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Jury accepts insanity defense for mother who killed sons

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TYLER, Texas (Court TV) -- Deanna Laney, who bludgeoned her two young sons to death last year because she believed God commanded it, was legally insane and could not distinguish from right or wrong, a jury concluded Saturday.

Laney, a 39-year-old East Texas housewife, burst into tears and was visibly shaking for more than 30 minutes after Judge Cynthia Kent announced that the jury found her not guilty of capital murder by reason of insanity. Keith Laney, who testified that he still loves his wife of 19 years, remained composed throughout the reading.

The jury, eight men and four women, also found after six and a half hours of deliberations that Laney was not guilty by reason of insanity for causing seriously bodily injury to a third son who survived the attacks last May. Laney told psychiatrists that her then 14-month-old son Aaron, who remains nearly blind and brain-injured, just "wouldn't die" and she feared that she had "done wrong" by him.

Had she been convicted, the 39-year-old woman would have faced a mandatory life sentence and would not have been eligible for parole until she served 40 years in a state prison. Laney, who was remanded to custody pending a civil commitment proceeding later this month, now faces the prospect of confinement to a forensic psychiatric facility for an unspecified period of treatment.

"She is so emotional at this particular time that she wasn't able to say anything but simply, 'Thank you, thank you, thank you' to the three of us," defense lawyer F.R. "Buck" Files, flanked by two colleagues, told reporters at a press conference.

"She is in a living hell because of what she knows she did when she was delusional," Files said.

Jurors were escorted out of the courthouse after being sequestered for nine days. They did not speak with the media.

Smith County District Attorney Matt Bingham said that he had no quarrel with the verdict. Bingham said his only duty was to present the evidence, prove that Laney committed the killings and then let jurors decide whether the defense met its burden under the insanity statute.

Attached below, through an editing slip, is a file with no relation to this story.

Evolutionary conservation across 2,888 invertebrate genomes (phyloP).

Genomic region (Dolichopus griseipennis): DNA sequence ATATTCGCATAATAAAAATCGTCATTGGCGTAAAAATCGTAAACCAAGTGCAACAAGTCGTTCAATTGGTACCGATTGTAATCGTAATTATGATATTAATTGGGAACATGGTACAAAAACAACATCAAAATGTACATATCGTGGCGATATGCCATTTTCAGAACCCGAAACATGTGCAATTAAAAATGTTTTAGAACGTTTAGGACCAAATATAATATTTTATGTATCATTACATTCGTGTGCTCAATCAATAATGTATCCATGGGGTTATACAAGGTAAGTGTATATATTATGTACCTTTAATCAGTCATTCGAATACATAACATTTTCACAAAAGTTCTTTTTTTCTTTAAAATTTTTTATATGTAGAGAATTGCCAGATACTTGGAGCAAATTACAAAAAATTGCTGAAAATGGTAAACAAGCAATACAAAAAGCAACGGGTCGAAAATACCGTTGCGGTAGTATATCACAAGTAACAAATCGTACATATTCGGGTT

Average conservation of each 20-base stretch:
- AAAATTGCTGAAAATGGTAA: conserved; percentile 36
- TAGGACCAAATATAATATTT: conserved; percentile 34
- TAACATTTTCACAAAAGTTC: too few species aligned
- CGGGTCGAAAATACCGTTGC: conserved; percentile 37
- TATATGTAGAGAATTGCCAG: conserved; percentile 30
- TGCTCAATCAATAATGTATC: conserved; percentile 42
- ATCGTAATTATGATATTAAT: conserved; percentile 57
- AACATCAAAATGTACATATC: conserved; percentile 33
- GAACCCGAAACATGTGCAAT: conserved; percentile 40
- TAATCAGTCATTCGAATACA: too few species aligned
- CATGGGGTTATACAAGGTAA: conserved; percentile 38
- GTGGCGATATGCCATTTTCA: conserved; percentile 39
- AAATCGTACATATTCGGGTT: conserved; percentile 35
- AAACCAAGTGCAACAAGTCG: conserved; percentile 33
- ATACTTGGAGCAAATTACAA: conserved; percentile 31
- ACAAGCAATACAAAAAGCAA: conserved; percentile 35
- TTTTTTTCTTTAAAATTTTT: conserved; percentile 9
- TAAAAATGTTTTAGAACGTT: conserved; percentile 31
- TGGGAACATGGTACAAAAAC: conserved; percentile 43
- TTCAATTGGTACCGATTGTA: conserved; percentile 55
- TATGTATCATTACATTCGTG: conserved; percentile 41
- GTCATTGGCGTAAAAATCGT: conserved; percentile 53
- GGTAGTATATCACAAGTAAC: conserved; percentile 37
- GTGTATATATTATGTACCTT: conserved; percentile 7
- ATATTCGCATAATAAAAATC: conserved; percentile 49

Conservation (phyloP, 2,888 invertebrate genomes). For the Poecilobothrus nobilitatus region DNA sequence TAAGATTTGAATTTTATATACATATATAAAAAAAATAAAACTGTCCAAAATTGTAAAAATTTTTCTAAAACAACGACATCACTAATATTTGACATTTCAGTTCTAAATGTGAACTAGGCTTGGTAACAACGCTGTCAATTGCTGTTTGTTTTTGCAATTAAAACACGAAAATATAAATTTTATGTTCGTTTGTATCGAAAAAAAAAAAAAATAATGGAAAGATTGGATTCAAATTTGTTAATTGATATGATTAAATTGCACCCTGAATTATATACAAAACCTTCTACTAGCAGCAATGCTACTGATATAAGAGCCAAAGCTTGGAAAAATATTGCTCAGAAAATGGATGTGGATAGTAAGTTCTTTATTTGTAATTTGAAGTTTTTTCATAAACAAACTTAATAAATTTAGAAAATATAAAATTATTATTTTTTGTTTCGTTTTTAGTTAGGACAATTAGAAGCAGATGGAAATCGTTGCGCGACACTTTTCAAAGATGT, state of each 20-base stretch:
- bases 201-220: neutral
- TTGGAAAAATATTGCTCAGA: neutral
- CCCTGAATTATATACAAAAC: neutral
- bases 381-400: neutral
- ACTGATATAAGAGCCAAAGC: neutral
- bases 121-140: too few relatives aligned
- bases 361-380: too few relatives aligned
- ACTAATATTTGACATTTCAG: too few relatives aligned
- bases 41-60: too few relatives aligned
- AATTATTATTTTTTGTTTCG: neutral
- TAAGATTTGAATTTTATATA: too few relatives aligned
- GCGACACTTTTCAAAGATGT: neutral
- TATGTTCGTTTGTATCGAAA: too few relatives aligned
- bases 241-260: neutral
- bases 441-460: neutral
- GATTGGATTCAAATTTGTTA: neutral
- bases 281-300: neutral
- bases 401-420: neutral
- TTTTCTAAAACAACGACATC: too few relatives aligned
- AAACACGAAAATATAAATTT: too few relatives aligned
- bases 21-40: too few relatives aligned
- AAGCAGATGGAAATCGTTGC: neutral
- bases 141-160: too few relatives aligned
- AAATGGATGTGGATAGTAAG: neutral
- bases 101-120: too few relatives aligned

"We had a burden to meet and that burden was proven: That she committed the offenses beyond a reasonable doubt," said Bingham, who did not ask jurors specifically to return guilty verdicts. "I did what the law required me to do. I presented all the evidence."

According to testimony, Laney led two of her sons to a rock garden and crushed their skulls with heavy stones because she believed God commanded it. She also believed that she and Andrea Yates, the Houston mother serving a life sentence for drowning her five children, were chosen by God to witness the imminent end of the world.

Four psychiatrists, including one hired by the prosecution and another hired by the court, concluded that Laney could not discern right from wrong when she killed her two sons and seriously injured the third two days before Mother's Day last year. Jurors, by the verdict, apparently agreed with the experts.

Laney, who looked at jurors after the verdict for the first time, is due back in court Tuesday to learn whether Kent will retain jurisdiction over civil commitment proceedings. If she is committed, as expected, it would be at a psychiatric hospital with a maximum-security unit.

Files said it would be wrong for anyone to believe that Laney "got off" by a legal technicality. He refused to answer questions about what he believes should become of his client now.

"She has a chemical imbalance in her brain that she will have for the rest of her life," Files said. "It's not curable."


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